Growing up, I didn’t think it was weird that my Asian parents never said the words ‘I love you’ to me and my siblings. To me it was kind of obvious that they did; I personally didn’t need for them to say it. I could see they loved me just by their actions.
They moved the family to Australia to give us a better life, worked hard to put a roof over our heads and home-cooked dinner on the table, paid for private Catholic school tuition, were like my personal chauffeur service and dropped me off and picked me up when I needed to go to school or work, or an extracurricular activity or to a party, and basically worried about everything I did or did not do.
“Don’t accept drinks from strange guys and make sure to watch your drink at all times,” my mum would advise me before heading out for a big night of clubbing.
“You’re going out too much, your body needs rest or you’re going to get sick,” my dad would lecture.
“Have you eaten yet? I’ve got something in the fridge, I’ll heat it up for you,” mum would say (and still does).
“It’s going to be cold tonight, make sure to bring a jacket,” my dad would say (and still does).
“Slow down you’re driving too fast,” say both my parents, even when the car dashboard tells me I’m driving within the speed limit.
They might not verbalise ‘I love you’ but they show their love through fussing over you, doing stuff for you and their constant worrying over you.
Since I grew up in Melbourne’s multicultural western suburbs and went to co-ed Catholic schools where some of my friends (and boyfriends) were also of Asian descent, I didn’t think how I was raised was strange at all. Almost all my Asian friends had parents who behaved like mine. They were big on the demonstration of love; the focus was not on three little words.
Put simply and generally-speaking, ‘I love yous’ is just not a very common thing for Asian parents to say.
The video below illustrates perfectly how uncommon it is in many Asian cultures to say and hear ‘I love you.’ This video went viral because so many Asian people could relate to it, me included.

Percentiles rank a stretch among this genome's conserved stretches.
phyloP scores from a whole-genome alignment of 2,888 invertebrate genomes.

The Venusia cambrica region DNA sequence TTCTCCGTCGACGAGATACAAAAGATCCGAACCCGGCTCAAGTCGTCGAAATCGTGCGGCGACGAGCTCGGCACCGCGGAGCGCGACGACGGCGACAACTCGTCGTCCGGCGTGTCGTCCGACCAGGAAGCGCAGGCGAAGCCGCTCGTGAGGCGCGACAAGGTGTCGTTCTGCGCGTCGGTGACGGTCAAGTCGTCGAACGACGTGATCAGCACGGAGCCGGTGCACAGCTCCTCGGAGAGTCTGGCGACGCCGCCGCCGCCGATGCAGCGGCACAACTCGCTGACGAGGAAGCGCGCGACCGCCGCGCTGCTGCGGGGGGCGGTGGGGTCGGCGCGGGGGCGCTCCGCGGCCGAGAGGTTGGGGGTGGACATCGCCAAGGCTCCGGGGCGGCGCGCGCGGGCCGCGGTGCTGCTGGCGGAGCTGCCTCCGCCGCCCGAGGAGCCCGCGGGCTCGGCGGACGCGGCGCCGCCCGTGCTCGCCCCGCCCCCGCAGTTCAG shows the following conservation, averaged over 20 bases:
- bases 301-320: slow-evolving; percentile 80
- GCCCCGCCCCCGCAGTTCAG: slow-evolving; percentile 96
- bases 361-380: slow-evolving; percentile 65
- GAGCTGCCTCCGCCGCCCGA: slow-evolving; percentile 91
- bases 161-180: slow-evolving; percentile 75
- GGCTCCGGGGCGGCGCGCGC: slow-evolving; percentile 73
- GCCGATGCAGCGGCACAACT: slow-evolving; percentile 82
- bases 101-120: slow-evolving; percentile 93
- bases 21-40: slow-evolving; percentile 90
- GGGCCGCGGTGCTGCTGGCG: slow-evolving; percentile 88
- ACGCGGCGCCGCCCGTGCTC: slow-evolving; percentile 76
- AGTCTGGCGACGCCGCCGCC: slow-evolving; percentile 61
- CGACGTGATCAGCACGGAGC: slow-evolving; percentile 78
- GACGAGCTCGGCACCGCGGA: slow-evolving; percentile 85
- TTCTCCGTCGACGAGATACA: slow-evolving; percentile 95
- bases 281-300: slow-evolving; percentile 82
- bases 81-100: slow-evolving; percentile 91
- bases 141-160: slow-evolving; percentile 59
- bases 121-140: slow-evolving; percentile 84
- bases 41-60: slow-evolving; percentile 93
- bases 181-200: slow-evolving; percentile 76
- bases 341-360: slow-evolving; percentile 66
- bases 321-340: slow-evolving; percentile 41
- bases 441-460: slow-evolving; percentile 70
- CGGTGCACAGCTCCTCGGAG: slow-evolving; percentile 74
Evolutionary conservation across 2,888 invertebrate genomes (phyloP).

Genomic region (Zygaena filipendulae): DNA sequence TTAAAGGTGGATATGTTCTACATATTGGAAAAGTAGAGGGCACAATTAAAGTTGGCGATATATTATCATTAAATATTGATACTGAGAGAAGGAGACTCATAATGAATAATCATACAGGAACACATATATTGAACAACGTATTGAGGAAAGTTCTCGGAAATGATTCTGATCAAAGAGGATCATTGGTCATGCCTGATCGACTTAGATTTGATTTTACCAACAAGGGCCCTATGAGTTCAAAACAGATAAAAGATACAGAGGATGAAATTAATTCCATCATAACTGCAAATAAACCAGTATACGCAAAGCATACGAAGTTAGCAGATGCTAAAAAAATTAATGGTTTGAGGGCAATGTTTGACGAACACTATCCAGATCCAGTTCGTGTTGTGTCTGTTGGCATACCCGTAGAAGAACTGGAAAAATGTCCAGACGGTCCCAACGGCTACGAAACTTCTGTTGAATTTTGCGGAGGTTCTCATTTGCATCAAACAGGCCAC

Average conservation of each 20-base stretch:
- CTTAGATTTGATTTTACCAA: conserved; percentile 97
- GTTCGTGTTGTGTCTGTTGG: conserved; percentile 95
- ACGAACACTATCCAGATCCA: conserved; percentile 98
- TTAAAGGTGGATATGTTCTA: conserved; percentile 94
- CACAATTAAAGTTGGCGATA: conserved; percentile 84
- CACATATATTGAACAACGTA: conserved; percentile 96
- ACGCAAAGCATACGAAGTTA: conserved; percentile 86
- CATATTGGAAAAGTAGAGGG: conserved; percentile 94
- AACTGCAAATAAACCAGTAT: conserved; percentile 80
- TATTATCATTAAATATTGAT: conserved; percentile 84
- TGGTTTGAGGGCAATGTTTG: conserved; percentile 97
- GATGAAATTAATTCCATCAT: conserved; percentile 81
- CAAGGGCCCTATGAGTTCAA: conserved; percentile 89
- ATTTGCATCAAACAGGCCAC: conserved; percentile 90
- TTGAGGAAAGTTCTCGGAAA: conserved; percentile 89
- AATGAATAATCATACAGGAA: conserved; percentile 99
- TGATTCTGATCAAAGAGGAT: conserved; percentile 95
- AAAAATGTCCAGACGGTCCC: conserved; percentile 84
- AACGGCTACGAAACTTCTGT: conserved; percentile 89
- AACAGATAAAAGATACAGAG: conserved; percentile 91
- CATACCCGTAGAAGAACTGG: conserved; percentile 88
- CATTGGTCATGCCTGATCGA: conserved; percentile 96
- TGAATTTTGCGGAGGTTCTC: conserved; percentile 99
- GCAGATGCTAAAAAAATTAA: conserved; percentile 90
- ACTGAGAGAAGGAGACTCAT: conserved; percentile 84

Now in my 30s and engaged to Ben, an Australian man of Irish and English descent who comes from a tight-knit large family, I’ve heard ‘I love yous’ uttered more times in a single weekend hanging out with his family than I ever did throughout my entire childhood.
I’m not kidding.
East vs. West
It has only been in my later years, that I’ve really begun to understand how cultural upbringing plays a key role in how we perceive and interact with the world, prompted by the fact that I’m with Ben of course (‘interracial relationship’ is an awful combination of words in my opinion) and that the topics of diversity, inclusivity and multiculturalism have been dominating liberal social media discussions.
I am Australian by citizenship and general way of life, but Filipino in upbringing.
As the oldest child of first-generation, Filipino Australian parents who immigrated to the land down under in the mid-80s, I absorbed many conflicting messages.
Filipino culture, like most Asian cultures, is collectivist by nature which means that group cohesion and interdependence is valued highly. Honour and respect are high virtues in our culture and one generally avoids actions that will bring shame to the family.
Basically, shame (along with public humiliation and scorn) is used as a tool to encourage better behaviour and socialise people into conforming and being obedient, which all helps to reinforce the collectivist value of social order and harmony. We place much greater emphasis on duty toward family rather than independence and autonomy.
In Western culture, people openly share their hurts, their pains, their addictions and their problems. In Asian culture, there is stigma associated with you (and your family) looking less than perfect. Openly discussing problems and particularly ones associated with family, are a big no-no. There is no honour in this, only shame. “Airing dirty laundry” as it is often referred to in the Filipino culture is looked down upon, dragging the family name in the mud is considered a sin. Your stories aren’t just your own in Asian culture, and one must be cognizant of how it impacts the entire family. It is why you often won’t find Asian people just openly sharing their struggles and pains on social media. This is culturally taboo. One second generation member of the Nini clan did this on Facebook, arguing openly with her partner, leaving nasty comments and publishing angry posts (two of the family elders saw it, reached out and reminded them to keep their problems private and ordered that they take down all comments and posts – they did).